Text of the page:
Drag your cut-out leaves onto your main canvas and use Free Transform to reduce the size of the layer. Ideally it should slightly overlap the main header bar. Now invoke Image > Adjustments > Hue/Saturation and take the hue value down to -50 for an autumnal look.
9. Layer Effects
Double-click on the layer in the Layers palette to bring up the Layer Effects. Now select a black outer glow and adjust the settings so that the leaves stand out – but don’t make the glow too obvious. Create a new text layer and write your title in your chosen font.
10. Choose a font
Here I’ve chosen the Selfish font, which is a free download from misprintedtype.com. I’ve added a subtle orange outer glow to the text using Layer Effects, but I’ve also added a drop shadow to knock back the leaves beneath the text to make it more legible.
11. Experiment with margins
Write the website slogan in Georgia Italic and to make it more interesting, experiment with contrasting left and right margins on each line of the text. Notice how the whole text block fits into the grid – it spans five column widths.
12. Embellish the text
Let’s embellish the text with some simple ornaments. Create a new layer and choose a shape from the menu provided by the Custom Shape tool. Here I’ve gone for some leaf-like ornaments to complement the rest of the logo. Create another new layer.
Make a rectangular selection and fill it with the colour of the main bar’s stroke. Make another selection with the circular Marquee tool and delete it from the shape to create a curve. Repeat with the other side and use Layer Effects to add a gradient overlay to the block.
14. Add some foliage
The leaves around the text look good, but adding a subtle bit of foliage on the other side of the page header design will really spice up this design. Copy the leaves layer, use Free Transform to rotate the layer, and move it behind the main bar. Delete any parts of the layer that protrude from the bottom.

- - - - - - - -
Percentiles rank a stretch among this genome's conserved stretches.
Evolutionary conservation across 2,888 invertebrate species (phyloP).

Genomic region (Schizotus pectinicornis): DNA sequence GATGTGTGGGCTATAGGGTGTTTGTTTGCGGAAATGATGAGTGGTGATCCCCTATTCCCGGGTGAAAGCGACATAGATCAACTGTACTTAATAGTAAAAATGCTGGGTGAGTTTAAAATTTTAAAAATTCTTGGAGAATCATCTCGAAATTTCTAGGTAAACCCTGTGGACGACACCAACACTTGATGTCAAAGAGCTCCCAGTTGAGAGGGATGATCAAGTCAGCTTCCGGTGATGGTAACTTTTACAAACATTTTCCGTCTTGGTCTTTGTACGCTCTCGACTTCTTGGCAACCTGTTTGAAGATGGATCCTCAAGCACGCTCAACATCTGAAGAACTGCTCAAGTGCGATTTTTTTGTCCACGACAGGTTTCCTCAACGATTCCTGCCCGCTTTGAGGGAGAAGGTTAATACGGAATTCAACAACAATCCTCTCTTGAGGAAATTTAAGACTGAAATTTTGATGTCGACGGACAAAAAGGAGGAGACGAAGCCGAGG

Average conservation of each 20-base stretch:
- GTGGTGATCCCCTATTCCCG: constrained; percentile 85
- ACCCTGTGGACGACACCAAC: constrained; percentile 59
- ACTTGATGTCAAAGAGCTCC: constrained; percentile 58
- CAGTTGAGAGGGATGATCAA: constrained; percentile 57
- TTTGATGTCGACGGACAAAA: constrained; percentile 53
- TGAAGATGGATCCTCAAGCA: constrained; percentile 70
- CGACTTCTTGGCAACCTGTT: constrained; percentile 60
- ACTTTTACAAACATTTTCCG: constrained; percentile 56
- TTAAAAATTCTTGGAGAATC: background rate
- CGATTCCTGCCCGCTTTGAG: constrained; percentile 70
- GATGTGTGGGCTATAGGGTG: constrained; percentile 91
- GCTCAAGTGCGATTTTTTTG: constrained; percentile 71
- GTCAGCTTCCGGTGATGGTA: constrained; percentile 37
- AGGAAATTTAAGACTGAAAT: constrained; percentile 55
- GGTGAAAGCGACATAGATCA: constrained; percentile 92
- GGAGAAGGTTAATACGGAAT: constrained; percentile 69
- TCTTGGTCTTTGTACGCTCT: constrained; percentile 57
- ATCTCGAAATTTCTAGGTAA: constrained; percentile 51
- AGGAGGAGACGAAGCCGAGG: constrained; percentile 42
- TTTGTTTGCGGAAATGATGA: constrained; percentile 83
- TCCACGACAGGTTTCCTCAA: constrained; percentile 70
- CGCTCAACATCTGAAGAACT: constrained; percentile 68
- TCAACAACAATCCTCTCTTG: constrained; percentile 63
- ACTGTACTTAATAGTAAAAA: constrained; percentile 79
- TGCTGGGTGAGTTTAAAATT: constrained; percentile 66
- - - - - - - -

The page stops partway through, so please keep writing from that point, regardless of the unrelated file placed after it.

15. Outer glow
Open feed.png from the tutorial files and drag it on top of the new leaves. Add the same black outer glow by copying the leaves’ Layer Style and pasting it onto the feed icon layer. Position both layers so that the right side of the icon sits flush with the outer guide.
16. Get content
It’s time to turn this graphic into a functional website header, so locate the file raw.html in your browser and you’ll see the content we’re going to be working with. Save all of the images from your PSD as individual graphics files, or refer to those on the tutorial files.
17. View in browser
Look at step17.html in your browser and you’ll see that the basic layout has been established. Open it in your text editor and you’ll notice that this is thanks to the link to the style1.css file. The style sheet shows that minimal code was used for the layout.
18. Finish layout
The file style2.css finishes off the layout of the inner header by absolutely positioning elements within their containing div, which has a ‘relative’ position. Note the text is replaced by images but remains in the source code, so it’s accessible to screen readers.
19. Perfect header design
View index.html in your browser and you’ll see the finished header: it makes the most of PNG transparency, built using just a few lines of XHTML and CSS. Next issue, we’ll be looking at how to create a great looking footer for your website.